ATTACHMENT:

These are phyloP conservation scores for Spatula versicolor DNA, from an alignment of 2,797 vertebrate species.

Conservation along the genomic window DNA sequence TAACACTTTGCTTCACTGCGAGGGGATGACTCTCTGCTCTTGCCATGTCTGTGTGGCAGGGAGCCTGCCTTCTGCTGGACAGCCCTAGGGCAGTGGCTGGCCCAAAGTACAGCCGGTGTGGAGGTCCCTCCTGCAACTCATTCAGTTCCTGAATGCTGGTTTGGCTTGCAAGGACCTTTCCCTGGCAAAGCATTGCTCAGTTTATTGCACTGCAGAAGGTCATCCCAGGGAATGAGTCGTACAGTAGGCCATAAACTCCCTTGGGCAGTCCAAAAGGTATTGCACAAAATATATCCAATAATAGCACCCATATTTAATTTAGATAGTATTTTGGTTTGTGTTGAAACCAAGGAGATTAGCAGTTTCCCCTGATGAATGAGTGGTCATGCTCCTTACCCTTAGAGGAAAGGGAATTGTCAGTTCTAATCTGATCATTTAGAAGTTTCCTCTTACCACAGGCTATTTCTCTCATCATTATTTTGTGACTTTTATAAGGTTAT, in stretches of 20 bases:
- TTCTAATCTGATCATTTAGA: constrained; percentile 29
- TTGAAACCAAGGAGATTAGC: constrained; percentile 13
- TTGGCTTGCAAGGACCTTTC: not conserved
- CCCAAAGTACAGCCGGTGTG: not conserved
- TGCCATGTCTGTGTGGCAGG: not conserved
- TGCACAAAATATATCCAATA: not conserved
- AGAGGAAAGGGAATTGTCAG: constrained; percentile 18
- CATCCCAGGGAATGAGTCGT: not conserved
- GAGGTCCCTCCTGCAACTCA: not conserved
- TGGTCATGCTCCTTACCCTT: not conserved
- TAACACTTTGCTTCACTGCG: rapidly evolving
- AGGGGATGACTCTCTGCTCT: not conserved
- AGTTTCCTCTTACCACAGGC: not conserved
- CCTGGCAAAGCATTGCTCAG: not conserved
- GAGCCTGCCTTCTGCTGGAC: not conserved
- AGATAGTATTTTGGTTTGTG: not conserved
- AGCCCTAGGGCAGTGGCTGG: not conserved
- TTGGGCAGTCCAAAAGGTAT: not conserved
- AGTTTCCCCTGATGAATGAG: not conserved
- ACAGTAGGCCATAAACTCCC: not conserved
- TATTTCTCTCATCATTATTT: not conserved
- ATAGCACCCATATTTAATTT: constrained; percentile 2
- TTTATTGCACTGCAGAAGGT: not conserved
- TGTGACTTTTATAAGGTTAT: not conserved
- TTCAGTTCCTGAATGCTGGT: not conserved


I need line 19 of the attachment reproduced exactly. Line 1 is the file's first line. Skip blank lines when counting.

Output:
- AGCCCTAGGGCAGTGGCTGG: not conserved